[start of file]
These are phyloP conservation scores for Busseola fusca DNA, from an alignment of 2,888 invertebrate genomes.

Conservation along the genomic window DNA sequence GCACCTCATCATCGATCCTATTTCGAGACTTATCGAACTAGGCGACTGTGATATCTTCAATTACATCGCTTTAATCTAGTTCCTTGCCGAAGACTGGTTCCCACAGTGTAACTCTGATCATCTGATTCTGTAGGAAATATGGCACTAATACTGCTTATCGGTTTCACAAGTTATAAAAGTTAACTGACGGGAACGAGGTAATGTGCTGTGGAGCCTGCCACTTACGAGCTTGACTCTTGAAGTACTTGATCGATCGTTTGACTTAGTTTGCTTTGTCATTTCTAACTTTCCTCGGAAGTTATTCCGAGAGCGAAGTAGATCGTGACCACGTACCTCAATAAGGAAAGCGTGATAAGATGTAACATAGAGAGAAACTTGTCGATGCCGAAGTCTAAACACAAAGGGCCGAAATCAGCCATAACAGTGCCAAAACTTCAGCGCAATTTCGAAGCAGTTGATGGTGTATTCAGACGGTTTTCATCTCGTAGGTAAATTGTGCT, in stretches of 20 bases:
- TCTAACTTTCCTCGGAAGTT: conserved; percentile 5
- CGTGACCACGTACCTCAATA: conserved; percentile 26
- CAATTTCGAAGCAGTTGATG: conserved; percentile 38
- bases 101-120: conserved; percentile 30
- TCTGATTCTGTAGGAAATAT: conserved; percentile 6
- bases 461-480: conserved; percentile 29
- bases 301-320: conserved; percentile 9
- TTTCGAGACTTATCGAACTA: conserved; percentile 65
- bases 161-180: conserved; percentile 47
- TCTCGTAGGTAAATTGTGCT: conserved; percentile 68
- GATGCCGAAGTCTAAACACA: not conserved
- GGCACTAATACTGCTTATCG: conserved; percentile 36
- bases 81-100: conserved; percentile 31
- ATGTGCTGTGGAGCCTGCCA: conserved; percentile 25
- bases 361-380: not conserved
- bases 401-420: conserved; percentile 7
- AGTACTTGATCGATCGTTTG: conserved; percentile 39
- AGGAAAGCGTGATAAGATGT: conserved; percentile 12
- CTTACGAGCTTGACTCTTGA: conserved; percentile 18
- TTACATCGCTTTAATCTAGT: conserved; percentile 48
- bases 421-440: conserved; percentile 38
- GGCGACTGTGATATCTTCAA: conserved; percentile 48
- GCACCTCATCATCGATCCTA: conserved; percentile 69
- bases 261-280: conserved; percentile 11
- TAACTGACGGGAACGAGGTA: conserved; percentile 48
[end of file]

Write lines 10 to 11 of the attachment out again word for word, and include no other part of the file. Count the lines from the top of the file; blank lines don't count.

- TTTCGAGACTTATCGAACTA: conserved; percentile 65
- bases 161-180: conserved; percentile 47